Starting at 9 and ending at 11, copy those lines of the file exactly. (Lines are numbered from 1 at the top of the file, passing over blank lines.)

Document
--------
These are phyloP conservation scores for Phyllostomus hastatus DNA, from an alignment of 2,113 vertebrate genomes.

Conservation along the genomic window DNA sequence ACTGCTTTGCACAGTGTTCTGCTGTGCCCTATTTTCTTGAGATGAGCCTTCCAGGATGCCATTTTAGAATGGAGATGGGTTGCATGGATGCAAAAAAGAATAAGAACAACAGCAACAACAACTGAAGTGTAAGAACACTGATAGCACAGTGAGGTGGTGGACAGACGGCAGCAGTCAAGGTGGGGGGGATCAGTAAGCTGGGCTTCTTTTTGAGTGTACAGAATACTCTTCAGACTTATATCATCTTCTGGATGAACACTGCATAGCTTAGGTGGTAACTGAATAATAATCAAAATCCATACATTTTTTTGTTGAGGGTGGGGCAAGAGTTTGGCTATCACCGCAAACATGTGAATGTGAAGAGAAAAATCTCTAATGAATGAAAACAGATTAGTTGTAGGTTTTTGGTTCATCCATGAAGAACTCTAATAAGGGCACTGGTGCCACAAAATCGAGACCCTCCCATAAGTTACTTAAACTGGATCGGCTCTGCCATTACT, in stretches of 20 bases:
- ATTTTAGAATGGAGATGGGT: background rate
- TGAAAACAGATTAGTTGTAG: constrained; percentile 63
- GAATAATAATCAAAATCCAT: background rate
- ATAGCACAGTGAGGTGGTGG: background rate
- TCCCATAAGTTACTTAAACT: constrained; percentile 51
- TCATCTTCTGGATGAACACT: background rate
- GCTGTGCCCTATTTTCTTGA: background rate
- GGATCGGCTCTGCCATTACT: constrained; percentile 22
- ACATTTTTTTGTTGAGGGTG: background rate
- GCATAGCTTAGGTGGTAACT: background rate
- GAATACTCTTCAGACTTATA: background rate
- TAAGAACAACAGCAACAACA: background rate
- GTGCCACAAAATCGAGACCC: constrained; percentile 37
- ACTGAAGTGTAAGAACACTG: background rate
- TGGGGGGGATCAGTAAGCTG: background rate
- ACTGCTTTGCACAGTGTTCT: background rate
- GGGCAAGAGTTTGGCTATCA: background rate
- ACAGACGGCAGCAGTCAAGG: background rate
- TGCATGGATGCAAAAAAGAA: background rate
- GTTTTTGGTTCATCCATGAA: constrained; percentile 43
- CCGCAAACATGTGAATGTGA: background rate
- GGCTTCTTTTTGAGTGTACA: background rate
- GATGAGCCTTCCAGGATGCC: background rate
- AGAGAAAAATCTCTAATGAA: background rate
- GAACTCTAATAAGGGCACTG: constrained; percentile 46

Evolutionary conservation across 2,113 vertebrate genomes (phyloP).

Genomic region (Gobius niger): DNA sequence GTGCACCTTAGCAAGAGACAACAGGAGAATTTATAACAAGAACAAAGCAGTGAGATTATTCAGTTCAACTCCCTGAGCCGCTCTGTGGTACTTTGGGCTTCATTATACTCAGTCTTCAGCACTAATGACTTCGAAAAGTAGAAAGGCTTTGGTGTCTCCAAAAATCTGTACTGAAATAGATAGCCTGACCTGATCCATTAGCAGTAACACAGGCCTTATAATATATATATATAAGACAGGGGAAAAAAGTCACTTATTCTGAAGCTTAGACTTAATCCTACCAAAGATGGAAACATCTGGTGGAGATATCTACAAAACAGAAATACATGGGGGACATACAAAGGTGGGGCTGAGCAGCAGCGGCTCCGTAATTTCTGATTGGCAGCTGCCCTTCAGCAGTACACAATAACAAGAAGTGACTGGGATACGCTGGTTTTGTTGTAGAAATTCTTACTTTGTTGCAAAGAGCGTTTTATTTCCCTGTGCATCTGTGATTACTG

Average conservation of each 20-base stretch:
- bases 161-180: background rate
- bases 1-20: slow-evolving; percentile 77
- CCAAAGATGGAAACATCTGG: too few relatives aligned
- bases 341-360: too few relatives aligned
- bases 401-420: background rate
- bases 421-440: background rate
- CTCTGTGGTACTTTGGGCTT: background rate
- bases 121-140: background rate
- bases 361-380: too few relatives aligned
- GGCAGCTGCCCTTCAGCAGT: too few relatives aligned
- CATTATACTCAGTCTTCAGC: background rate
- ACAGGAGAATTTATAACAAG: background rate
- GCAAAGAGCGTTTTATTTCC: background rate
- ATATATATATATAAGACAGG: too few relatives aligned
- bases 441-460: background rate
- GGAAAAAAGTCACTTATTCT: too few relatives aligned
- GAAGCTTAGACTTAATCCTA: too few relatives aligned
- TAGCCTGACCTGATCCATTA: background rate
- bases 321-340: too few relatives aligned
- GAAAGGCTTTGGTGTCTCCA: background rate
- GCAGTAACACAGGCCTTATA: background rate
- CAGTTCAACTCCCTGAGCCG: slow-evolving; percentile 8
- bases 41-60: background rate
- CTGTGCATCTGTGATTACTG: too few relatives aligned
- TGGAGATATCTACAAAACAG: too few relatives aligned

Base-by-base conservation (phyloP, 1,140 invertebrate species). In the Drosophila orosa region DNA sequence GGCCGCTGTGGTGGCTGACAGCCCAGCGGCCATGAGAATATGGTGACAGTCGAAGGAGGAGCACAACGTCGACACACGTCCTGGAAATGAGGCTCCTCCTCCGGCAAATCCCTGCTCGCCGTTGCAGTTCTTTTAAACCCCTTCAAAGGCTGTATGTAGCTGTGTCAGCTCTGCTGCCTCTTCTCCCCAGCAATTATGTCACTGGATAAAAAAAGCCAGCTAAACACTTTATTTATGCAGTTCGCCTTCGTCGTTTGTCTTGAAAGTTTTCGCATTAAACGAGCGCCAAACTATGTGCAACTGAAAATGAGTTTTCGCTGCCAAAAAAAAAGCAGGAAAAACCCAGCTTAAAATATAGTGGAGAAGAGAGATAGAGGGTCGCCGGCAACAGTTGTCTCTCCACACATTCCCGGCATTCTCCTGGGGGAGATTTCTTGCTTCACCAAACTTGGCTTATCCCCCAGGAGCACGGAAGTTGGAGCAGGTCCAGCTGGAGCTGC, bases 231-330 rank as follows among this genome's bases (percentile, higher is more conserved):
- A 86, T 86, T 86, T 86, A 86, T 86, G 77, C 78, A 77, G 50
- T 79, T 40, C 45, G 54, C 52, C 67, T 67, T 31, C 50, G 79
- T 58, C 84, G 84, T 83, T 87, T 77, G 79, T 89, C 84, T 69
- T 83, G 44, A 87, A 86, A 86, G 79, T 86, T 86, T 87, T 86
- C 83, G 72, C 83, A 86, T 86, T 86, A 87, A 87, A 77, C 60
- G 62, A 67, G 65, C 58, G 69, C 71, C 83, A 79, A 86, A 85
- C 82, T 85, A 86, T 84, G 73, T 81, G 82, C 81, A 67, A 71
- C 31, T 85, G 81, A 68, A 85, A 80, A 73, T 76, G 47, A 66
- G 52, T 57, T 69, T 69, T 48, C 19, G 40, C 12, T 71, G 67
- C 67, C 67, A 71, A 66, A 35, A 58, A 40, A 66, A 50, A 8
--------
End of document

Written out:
- GCTGTGCCCTATTTTCTTGA: background rate
- GGATCGGCTCTGCCATTACT: constrained; percentile 22
- ACATTTTTTTGTTGAGGGTG: background rate